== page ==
There are a number of methods that can be used to develop a financial forecast. These methods fall into two general categories, which are quantitative and qualitative. A quantitative approach relies upon quantifiable data, which can then be statistically manipulated.
A qualitative approach relies upon information that cannot actually be measured. Examples of quantitative methods are:
- Causal methods. These methods assume that the item being forecasted has a cause-and-effect relationship with one or more other variables. For example, the existence of a movie theater can drive sales at a nearby restaurant, so the presence of a blockbuster movie can be expected to increase meal sales in the restaurant. The primary causal analysis method is regression analysis.
- Time series methods. These methods derive forecasts based on historical patterns in the data that are observed over equally spaced time intervals. The assumption is that there is a recurring pattern in the data that will repeat in the future. Three examples of time series methods are:
- Rule of thumb. This is based on a simplified analysis rule, such as copying forward the historical data without alteration. For example, sales for the current month are expected to be the same as the sales generated in the immediately preceding month.
- Smoothing. This approach uses averages of past results, possibly including weightings for more recent data, thereby smoothing out irregularities in the historical data.
- Decomposition. This analysis breaks down the historical data into its trend, seasonal, and cyclical components, and forecasts each one.
Examples of qualitative methods are:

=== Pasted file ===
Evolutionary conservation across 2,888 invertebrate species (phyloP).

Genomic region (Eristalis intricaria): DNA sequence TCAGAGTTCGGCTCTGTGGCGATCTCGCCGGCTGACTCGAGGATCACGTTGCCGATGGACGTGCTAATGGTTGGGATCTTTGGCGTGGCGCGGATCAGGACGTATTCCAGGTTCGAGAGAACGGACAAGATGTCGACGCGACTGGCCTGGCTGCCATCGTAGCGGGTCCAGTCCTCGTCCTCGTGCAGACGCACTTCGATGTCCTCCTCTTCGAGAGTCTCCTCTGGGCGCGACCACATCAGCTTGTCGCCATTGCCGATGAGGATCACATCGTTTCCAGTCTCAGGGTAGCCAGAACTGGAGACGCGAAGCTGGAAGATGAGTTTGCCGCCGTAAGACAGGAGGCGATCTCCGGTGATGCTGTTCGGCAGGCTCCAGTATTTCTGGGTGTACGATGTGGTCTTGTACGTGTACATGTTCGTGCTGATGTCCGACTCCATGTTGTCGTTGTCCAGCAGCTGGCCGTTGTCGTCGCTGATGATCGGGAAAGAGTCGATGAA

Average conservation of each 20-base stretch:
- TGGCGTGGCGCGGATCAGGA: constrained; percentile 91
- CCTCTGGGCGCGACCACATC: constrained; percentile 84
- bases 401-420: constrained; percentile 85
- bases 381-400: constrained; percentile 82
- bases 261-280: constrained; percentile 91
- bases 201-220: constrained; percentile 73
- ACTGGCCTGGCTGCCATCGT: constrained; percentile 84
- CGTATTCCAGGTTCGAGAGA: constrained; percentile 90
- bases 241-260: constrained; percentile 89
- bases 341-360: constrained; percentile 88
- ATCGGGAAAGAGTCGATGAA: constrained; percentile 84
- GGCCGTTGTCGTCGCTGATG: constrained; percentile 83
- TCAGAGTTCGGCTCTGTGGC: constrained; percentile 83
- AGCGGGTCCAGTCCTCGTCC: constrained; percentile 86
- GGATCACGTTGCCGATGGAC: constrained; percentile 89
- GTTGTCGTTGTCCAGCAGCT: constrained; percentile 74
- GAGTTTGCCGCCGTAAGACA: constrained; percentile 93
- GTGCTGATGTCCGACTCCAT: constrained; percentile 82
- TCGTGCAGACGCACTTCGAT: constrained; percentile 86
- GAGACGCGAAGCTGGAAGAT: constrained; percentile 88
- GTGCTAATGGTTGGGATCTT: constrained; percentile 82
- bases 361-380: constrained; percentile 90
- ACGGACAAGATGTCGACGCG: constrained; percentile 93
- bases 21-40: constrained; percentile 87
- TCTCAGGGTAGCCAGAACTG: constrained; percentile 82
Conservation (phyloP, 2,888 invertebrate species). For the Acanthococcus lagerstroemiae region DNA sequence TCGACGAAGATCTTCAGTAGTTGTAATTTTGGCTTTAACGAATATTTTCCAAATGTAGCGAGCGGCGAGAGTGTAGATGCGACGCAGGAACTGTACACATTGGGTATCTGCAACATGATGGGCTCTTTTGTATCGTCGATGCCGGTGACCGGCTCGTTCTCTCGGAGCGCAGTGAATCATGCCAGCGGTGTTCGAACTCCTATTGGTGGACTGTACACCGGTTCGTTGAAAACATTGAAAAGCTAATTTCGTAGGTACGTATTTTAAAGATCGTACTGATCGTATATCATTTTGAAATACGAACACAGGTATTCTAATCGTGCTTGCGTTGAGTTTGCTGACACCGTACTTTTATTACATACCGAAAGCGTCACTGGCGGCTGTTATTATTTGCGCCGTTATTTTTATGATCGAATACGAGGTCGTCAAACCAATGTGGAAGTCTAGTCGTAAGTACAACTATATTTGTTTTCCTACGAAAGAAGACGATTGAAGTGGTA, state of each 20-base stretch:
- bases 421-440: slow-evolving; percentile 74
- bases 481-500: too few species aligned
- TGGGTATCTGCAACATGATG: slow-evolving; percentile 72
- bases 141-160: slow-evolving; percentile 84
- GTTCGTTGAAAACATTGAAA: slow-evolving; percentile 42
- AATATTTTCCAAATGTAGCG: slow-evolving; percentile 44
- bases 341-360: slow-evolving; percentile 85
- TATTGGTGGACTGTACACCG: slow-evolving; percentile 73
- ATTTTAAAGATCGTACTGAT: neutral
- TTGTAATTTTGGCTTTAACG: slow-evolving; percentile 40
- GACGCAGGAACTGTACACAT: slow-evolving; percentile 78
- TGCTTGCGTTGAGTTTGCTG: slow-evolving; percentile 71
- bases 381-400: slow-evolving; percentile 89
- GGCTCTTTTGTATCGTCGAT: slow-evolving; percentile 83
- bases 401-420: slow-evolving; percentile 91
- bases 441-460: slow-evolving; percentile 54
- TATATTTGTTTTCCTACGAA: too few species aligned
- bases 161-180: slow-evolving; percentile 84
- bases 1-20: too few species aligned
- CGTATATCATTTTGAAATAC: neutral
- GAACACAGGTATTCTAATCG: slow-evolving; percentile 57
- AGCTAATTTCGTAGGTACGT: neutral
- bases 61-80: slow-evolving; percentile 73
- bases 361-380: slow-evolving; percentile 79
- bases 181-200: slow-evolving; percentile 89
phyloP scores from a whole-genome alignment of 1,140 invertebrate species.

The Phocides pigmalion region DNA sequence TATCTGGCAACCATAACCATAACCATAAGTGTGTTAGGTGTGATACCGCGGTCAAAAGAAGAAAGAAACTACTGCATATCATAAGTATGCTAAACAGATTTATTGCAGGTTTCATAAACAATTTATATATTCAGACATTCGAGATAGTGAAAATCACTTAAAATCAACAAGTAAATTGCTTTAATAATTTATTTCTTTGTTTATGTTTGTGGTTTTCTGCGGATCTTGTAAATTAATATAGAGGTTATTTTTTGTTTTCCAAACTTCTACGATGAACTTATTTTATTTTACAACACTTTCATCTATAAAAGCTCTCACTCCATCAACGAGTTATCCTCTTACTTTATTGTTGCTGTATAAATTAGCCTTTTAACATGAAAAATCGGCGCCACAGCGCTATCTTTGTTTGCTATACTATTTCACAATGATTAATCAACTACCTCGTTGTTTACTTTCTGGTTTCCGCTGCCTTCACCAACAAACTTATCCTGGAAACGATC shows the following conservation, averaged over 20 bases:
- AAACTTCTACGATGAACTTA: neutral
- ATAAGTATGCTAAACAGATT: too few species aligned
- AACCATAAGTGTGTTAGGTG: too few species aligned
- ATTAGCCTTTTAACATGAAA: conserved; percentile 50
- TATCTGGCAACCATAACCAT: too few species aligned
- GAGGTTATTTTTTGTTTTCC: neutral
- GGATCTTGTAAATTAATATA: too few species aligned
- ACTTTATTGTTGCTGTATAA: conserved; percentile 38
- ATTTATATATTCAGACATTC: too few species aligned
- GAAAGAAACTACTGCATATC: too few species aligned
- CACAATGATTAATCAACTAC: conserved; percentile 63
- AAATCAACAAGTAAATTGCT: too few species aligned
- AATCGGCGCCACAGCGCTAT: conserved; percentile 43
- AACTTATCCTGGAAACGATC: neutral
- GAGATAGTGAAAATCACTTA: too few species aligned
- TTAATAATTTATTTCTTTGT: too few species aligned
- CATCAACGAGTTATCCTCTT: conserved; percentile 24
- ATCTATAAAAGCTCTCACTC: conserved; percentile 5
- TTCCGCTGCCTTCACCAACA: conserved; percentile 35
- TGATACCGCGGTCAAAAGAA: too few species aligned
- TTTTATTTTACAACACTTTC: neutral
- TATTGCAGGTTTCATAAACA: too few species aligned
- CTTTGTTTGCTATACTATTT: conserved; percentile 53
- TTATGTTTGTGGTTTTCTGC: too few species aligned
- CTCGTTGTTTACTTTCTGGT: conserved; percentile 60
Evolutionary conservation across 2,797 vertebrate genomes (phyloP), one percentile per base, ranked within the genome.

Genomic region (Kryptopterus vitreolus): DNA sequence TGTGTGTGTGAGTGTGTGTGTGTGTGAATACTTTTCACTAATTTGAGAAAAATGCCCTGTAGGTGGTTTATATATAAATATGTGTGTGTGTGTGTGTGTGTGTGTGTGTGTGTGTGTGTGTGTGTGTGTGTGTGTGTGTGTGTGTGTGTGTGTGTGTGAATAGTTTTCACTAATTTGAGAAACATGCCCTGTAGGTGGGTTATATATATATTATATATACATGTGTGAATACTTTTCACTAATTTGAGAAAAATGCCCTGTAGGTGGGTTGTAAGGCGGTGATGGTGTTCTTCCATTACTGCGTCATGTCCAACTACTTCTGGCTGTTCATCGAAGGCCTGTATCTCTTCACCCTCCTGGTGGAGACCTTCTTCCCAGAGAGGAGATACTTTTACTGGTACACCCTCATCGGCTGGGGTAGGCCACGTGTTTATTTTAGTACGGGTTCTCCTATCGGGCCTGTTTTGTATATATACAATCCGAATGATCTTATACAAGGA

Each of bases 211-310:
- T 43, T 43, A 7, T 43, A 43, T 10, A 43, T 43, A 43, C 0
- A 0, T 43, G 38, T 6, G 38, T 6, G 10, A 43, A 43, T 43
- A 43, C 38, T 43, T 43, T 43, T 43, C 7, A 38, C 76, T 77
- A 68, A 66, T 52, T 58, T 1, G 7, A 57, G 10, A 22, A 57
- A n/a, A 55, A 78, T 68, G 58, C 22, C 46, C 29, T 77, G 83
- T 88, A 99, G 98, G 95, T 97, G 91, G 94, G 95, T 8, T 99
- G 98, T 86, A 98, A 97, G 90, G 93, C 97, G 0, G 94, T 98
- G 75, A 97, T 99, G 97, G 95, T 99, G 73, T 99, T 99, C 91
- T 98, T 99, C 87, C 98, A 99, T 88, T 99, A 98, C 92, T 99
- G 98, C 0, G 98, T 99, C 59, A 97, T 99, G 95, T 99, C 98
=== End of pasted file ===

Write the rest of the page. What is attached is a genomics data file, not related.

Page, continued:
- Market research. This is based on discussions with current and potential customers regarding their need for goods and services. Information must be gathered and analyzed in a systematic manner in order to minimize biases caused by small data sets, inconsistent customer questioning, excessive summarization of data, and so forth. This is an expensive and time-consuming research method. It can be useful for detecting changes in consumer sentiment, which will later be reflected in their buying habits.
- Opinions of knowledgeable personnel. This is based on the opinions of those having the greatest and most in-depth knowledge of the information being forecasted. For example, the senior management team may derive forecasts based on their knowledge of the industry. Or, the sales staff may prepare sales forecasts that are based on their knowledge of specific customers. An advantage of using the sales staff for forecasting is that they can provide detailed forecasts, possibly at the level of the individual customer. There is a tendency for the sales staff to create overly optimistic forecasts.
- Delphi method. This is a structured methodology for deriving a forecast from a group of experts, using a facilitator and multiple iterations of analysis to arrive at a consensus opinion. The results from each successive questionnaire are used as the basis for the next questionnaire in each iteration; doing so spreads information among the group if certain information was initially not available to everyone. Given the significant time and effort required, this method is best used for the derivation of longer-term forecasts.
Qualitative methods are especially necessary during the early stages of a company or product, where there is little historical information that can be used as the basis for a quantitative analysis.